Unaccredited University in Tonga hands out questionable degrees

The opening ceremony of Commonwealth Vocational University.

By Kalafi Moala


Nuku’alofa, Tonga – The Commonwealth Vocational University (CVU) is not registered or accredited in the Kingdom of Tonga, according to Dr. ‘Opeti Pulotu, CEO of Tonga National Qualification and Accreditation Board (TNQAB). He said that no certificate of accreditation has been issued to CVU in Tonga, despite the University handing out honorary degrees.

CVU is not an University registered in Tonga. The only two universities registered and accredited in Tonga are University of the South Pacific (USP) and Christ’s University in Pacific, according to TNQAB.

The response from Tonga’s education qualification board comes at the heel of a news article featured on an Uganda based website PML Daily on 18 October, citing that CVU has appointed Luzindana Adam Buyinza, 38, as the East Africa Resident Director of the Commonwealth Vocational University in Tonga.

Luzindana Adam Buyinza (R) has been appointed East Africa Resident Director of Commonwealth Vocation University (PHOTO/Courtesy).

Luzindana is a Ugandan businessman and politician who is known to have done some assistance work for poor students in Uganda. He is also cited to have studied in China under a Ugandan Government commission, “where he attended high level sessions with leaders of the Communist Party of China.”

The PML Daily states that CVU is “a 21st Century new age learning institution providing specialist knowledge and quality education programs in a varied range of disciplines.” PML Daily also states that CVU “is the premier institution of higher learning across the Kingdom of Tonga, in the South Pacific Ocean.”

Amit Pandley, a recipient of an Honorary PhD degree by the Commonwealth Vocational University, 2020.

Another media outlet reports Amit Pandey was awarded honorary PhD Honoris Causa Doctorate by Commonwealth Vocational University, Kingdom of Tonga.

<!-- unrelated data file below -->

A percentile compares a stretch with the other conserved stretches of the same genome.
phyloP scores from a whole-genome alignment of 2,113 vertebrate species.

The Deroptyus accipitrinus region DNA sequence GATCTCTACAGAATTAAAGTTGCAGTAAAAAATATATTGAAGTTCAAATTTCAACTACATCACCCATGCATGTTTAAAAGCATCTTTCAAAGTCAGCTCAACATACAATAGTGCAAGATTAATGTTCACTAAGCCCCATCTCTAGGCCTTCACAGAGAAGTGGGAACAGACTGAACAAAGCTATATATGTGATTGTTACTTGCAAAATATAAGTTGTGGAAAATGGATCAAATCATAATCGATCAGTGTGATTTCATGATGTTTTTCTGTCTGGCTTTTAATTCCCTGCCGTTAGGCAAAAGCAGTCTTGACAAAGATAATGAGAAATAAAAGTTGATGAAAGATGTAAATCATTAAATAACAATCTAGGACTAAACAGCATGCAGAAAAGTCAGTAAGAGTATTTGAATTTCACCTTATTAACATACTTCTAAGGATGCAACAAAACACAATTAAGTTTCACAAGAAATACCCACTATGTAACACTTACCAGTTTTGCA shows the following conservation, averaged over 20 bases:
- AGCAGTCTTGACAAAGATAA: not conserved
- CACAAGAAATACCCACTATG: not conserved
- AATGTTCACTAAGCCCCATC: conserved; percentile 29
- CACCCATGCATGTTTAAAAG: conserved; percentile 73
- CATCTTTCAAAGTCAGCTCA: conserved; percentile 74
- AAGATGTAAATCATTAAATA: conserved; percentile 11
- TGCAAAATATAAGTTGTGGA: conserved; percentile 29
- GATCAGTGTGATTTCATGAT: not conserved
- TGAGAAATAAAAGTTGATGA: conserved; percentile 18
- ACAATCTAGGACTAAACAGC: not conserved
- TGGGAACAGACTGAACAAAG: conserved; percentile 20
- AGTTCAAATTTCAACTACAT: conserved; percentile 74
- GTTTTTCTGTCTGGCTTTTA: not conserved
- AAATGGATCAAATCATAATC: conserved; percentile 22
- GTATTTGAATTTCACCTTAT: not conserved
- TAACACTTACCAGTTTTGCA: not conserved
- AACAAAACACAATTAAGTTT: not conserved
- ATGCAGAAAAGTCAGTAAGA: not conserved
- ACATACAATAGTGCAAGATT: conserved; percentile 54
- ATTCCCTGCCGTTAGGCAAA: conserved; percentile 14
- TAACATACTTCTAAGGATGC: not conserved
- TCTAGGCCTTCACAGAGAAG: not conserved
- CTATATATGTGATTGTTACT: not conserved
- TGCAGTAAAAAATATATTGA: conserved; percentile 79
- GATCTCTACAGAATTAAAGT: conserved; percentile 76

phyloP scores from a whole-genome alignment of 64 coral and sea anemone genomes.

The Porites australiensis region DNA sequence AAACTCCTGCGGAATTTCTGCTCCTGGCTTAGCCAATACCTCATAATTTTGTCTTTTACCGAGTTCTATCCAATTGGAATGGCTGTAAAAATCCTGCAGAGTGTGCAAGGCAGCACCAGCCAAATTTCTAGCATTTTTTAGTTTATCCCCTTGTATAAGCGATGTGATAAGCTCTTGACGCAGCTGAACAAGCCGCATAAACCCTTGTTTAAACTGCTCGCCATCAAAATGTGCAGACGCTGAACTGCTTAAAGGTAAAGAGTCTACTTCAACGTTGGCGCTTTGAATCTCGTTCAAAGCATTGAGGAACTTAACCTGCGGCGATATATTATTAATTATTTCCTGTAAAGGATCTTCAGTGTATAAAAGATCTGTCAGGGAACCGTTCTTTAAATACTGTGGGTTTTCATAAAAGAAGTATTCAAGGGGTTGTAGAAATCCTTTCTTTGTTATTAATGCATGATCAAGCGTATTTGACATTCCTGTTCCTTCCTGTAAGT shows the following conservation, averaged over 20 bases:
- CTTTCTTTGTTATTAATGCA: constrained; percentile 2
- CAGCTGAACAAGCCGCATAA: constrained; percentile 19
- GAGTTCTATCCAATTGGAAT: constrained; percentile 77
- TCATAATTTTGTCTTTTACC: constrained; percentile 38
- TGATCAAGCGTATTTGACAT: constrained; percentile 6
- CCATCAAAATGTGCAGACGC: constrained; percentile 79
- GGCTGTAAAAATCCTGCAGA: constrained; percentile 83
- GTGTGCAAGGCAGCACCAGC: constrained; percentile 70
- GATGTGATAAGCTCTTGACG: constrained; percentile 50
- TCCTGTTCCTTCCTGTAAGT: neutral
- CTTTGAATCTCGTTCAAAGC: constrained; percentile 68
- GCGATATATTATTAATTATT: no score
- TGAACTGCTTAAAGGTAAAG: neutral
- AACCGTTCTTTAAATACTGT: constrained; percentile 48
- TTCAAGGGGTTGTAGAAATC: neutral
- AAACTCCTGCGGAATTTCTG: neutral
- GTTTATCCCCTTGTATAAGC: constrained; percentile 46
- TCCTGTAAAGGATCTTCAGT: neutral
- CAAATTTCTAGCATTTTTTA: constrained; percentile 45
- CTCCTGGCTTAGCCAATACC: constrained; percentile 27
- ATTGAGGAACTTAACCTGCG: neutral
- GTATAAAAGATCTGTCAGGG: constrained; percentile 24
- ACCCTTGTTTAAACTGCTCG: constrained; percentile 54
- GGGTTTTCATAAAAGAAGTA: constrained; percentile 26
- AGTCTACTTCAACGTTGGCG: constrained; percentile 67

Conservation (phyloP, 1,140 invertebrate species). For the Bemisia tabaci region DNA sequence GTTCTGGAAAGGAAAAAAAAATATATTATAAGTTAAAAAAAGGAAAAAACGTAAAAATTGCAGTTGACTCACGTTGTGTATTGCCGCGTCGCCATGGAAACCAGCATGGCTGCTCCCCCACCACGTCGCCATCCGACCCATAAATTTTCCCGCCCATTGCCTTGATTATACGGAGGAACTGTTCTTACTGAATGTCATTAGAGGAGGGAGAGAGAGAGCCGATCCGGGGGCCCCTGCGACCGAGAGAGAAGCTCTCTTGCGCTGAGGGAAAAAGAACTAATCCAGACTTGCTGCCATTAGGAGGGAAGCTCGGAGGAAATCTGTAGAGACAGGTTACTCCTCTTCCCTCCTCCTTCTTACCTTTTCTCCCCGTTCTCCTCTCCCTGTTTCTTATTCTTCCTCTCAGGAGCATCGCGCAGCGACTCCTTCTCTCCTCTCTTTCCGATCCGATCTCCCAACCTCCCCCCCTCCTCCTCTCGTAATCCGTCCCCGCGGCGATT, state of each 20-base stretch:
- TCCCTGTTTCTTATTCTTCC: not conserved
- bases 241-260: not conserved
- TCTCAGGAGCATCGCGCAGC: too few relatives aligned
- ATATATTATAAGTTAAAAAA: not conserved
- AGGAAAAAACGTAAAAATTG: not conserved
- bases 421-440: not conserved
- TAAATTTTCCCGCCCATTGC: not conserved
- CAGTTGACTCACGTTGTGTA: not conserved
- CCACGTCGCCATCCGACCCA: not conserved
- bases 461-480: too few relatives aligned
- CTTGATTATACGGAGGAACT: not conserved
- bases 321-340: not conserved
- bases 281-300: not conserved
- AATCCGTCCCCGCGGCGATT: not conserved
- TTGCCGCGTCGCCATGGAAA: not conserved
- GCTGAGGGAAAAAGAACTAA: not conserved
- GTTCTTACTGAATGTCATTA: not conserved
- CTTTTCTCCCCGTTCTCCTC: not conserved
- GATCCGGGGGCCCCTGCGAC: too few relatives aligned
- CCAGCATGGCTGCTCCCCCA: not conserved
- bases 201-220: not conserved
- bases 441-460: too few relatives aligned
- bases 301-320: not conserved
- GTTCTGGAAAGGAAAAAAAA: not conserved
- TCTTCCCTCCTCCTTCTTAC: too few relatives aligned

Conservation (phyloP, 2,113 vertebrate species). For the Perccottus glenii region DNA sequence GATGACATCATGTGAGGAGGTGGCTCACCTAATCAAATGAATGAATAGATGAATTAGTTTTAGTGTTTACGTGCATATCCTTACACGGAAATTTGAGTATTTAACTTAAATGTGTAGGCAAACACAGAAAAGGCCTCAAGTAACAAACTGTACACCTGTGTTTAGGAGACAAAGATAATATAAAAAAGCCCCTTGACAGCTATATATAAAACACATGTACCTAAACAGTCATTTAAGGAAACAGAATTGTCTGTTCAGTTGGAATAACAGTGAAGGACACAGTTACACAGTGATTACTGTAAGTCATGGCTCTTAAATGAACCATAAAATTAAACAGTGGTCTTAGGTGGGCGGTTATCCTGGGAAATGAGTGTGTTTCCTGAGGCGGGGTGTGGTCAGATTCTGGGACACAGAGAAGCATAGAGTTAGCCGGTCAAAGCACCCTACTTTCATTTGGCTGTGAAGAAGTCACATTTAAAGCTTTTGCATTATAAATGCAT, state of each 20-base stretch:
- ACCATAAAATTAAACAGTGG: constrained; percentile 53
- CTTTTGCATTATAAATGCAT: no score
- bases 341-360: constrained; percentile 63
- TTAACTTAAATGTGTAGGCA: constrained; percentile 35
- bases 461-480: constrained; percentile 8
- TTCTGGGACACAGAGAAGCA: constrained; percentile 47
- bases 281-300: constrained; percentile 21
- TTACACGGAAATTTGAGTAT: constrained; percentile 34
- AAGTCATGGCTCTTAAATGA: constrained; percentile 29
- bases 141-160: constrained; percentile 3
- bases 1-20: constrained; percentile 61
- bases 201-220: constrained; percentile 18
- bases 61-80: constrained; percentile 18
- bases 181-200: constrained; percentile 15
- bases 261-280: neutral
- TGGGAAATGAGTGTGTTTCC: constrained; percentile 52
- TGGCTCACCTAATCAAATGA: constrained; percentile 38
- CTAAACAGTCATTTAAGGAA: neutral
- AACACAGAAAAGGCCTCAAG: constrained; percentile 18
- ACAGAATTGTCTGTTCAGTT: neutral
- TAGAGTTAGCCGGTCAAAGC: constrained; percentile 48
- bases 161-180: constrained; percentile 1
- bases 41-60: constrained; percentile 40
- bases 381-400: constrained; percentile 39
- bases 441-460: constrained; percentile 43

The impression given here is that CVU is a major learning institute in Tonga, but much search has revealed that CVU does not exist, except maybe on paper. The coverage reported by PML is not only misleading but maybe false.

The article also states that the University (CVU) was issued a Certificate of incorporation on 20th August 2014 and the Charter was approved on 13th November 2014. Incorporation as stated by CVU representative in Tonga, Rev. Toka Vainikolo, was done with the Ministry of Labour and Commerce, “but the application for TNQAB approval was still going through the normal process.”

But most people in Tonga have never heard of CVU. TNQAB admits however that CVU had lodged an application to be registered as an University “some years ago, but it was not approved.”

Back on 11 February 2016, Times of India reported that CVU was formally inaugurated by Prime Minister ‘Akilisi Pohiva on 6 February 2016 in a function where the current Prime Minister, Dr. Pohiva Tu’i’onetoa, who was then Minister of Police, attended, as well as the then Minister of Health Dr. Saia Piukala.

In a 2016 article, the Matangi Tonga reported that a new University for Tonga was inaugurated by the then Prime Minister ‘Akilisi Pohiva, “but it had not been properly assessed and accredited.”

But the East Africa resident director of CVU, Luzindana is coordinating and identifying Ugandans to be considered for honorary doctorates, according to Professor Ripu Ranjan Sinha of the University in Tonga, as quoted by PML Daily.